Do to nfp 70e my company is trying to make us use there tools. Ever class I have ever had has told me to use my own tools. I am very leary of useing company provided tools. Example three time in the last six months my coworks have wired a male connector hot and they fix it by putting a DUMMY PLUG on it when we are not using that end. the funny thing is one of them is the plant safety officer. Does anyone now where I can find good info supporting the use of my own tools the company is doing this to reduce there liabilty?
A little more info will help generate responses....
What kind of tools is the company providing you to use?? Hand tools, or ???
I fail to understand how using 'personal tools' or 'company tools' would prevent unsafe work practice like wiring a male pluhg 'HOT', nor do I understand how that can be done, as the 'male' cap is supposed to NOT be hot!
How do you determine that your company is reducing their liability by supplying tools??
the company will be providing insulated hand tools. This is fine as I can visualy check the insulation. The part I have the most trouble with is they want to take away my dmm according to my coworkers its ok to measure resistance with a circut live. I do not want to use any meters they touch. I am not sure why the company want my dmm to go home and will fight that or will not work in any panels the equipment mains are 480 400 amp and I got a guy using cat II meter in there. Once again the safety officer. All I have to say is stay away from me.
Looking back, there were times when I wished my employer would have supplied my tools. Some of the cheesiest gut bucket outfits I worked for didnít supply any tools at all, including basic things like a socket wrench set, sledge hammer or even a cheap piece of junk cordless drill for the truck. I think this CAT-IV rating baloney for outside utility testing is getting a little out of hand, but I guess as long as the employer doesnít expect you to share some bargain basement harbor freight multimeter with other workers, any decent brand of meter with the required CAT rating should be okay. Just wear your gloves and safety glasses and face shield in case the Chinese made meter innards let go on you at 480V. As far as things like insulated hand tools, I think having them supply those would be a blessing as those things are not cheap at all.
I think this CAT-IV rating baloney for outside utility testing is getting a little out of hand, but I guess as long as the employer doesnít expect you to share some bargain basement harbor freight multimeter with other workers, any decent brand of meter with the required CAT rating should be okay. Just wear your gloves and safety glasses and face shield in case the Chinese made meter innards let go on you at 480V.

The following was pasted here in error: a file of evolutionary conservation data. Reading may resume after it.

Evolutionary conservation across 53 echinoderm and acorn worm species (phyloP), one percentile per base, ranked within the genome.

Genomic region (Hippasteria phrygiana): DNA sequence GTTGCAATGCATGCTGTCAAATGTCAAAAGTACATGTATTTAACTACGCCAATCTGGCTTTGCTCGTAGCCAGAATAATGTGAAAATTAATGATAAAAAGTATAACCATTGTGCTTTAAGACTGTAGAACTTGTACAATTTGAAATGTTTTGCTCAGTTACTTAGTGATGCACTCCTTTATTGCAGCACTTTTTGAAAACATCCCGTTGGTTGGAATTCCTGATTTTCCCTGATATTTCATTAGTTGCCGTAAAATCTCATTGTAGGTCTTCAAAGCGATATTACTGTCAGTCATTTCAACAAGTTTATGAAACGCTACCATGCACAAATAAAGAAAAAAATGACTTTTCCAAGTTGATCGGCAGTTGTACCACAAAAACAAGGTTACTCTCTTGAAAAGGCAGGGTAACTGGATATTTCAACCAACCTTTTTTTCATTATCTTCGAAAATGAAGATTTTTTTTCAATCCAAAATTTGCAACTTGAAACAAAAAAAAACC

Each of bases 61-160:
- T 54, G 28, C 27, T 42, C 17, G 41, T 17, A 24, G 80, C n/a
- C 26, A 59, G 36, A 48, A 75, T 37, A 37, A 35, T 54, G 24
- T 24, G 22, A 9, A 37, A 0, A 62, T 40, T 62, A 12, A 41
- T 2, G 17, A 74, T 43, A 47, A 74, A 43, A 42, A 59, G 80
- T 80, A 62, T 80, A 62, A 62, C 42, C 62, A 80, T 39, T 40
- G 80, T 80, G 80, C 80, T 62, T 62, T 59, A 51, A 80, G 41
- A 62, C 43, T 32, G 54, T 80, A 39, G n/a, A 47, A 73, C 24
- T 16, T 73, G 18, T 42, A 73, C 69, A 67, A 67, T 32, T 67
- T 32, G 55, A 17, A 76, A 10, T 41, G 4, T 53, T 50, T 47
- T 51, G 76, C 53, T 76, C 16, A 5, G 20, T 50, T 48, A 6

Really?? I can't believe I'm reading this from a licenced electrician. CAT ratings are made for one thing, that being user safety. The closer you get to the utility system, the larger the magnitude of any surge or fault current is going to be. I'm not having a go at you, KJay, I'm just sorry you feel this way.
Iím okay with safety, but not paranoid hyperbole. The problem I have with the CAT IV classification is that it not only includes utility and line side service entrance conductors, regardless of their voltage rating, but also generically includes feeders and branch circuits, as well as all conductors, simply because they are located outside a building. The main concern is supposedly regarding lightning strikes and induced voltage transients.
So, something like a 35-foot long, 120V/20A underground UF branch circuit to a tool shed is also CAT IV. A 75-foot long 240V/20A underground UF branch circuit to a submersible well pump is CAT IV. A 120/240 60A overhead feeder to an unattached resi garage is CAT IV. IMO, requiring someone to incur added expense to upgrade from a perfectly good CAT III 1000V meter to a CAT IV 600V or 1000V meter simply to test and troubleshoot this type of wiring is absurd.
This article from Fluke hits on the examples I mentioned. Meter Safety
So Shaun I gather from your post that the reason you don't want to use company equipment is that other employees have been observed using them incorrectly or using tools with the wrong classification and that they may be damaged and dangerous. Do I have that right? I think it's a very wise choice to refuse to use that equipment. I don't know what that will mean for your continued employment, but it's your life. It sounds like your employer would be better off instituting some training to help limit his liability rather than supplying faulty equipment and insisting you use it. A culture of safety is a hard thing to get started.